Malloy Issues Travel Ban as Hurricane Sandy Winds Pick Up

The ban stops large trucks from moving through the state but also bans other non-essential travel from state highways.

Gov. Dannel P. Malloy has ordered a travel ban on Connecticut’s highways, a move that will stop large trucks from passing through the state and posing a hazard in heavy winds.

During a noontime briefing on Hurricane Sandy today, Malloy said that while the ban means grocery stores won’t get supplies, he said he thinks most residents have, or should have, stocked up by now on food and staples.

“We probably have enough Grey Poupon and we don’t need bread and milk,” he said.

Meanwhile, some of the most dire predictions that the state believed would occur by now have not, Malloy said. For instance, the storm surge in Long Island Sound in Bridgeport was about 10 inches below what officials had expected because the hurricane’s winds shifted and were not as bad as forecasted.

That means United Illuminating, which provides power to that part of the state, did not have to shut down a large power substation there.

And while there were already hundreds of residents without power as of noon today, Malloy warned that the worst of the storm is still to come.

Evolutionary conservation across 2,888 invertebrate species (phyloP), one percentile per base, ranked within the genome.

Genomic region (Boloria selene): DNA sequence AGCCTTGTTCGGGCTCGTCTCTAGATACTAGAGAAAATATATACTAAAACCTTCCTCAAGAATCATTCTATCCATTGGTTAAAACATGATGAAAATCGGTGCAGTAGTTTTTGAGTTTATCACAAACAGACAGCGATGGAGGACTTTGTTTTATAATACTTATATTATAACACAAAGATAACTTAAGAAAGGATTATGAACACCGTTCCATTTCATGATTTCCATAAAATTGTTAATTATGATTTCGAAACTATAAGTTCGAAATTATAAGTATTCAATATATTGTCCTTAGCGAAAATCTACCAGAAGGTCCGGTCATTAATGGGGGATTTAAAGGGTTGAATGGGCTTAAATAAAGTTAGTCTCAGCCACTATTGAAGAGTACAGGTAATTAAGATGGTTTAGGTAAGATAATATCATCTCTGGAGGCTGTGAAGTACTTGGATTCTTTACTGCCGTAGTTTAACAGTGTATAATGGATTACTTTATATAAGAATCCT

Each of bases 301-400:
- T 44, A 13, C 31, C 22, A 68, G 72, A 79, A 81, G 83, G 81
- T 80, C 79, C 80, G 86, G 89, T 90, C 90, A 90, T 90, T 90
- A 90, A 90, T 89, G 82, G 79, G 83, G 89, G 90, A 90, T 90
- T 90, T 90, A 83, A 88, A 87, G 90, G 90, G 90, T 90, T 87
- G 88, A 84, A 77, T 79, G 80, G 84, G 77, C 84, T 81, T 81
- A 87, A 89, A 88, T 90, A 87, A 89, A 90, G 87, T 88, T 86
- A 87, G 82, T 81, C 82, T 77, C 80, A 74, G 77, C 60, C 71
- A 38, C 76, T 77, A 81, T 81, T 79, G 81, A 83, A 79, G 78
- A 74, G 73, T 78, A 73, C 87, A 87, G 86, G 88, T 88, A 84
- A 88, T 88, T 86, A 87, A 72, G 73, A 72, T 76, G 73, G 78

“We are about to enter the most difficult and damaging time of the storm,” he said. “The next 24 hours will be tough, very tough. We are prepared for the worst and determined to get through this together.”

He also urged anyone not currently being evacuated to stay off the roads to limit dangers to themselves and the need to send emergency workers to help them.

“If you’re not being evacuated, stay home.”  The exception to that, he said, are those who work in emergency response of in the medical field.

Malloy ordered state highways closed in two phases.  At 11 a.m., trucks were prohibited from operating on limited access highways.At 1 p.m., state highways will be closed to all non-emergency related vehicles.

“Residents need to take this storm very seriously," Malloy said. "Beginning in the next several hours, wind gusts will begin to exceed 50 m.p.h., making traveling along our roads – especially wooded areas like the Merritt Parkway – very dangerous."

Raeanna October 29, 2012 at 05:33 PM
Thats not what Malloy said. He said that trucks carrying emergency supplies suchs as: food, water, and first aud supplies will be allowed. He is more focused on empty trailers on the highway in case we need to use the roads for evacuation. He also said, "I think we have enough Grey Poupon. We need bread and milk." Not, "not"...


More »
Got a question? Something on your mind? Talk to your community, directly.
Note Article
Just a short thought to get the word out quickly about anything in your neighborhood.
Share something with your neighbors.What's on your mind?What's on your mind?Make an announcement, speak your mind, or sell somethingPost something
See more »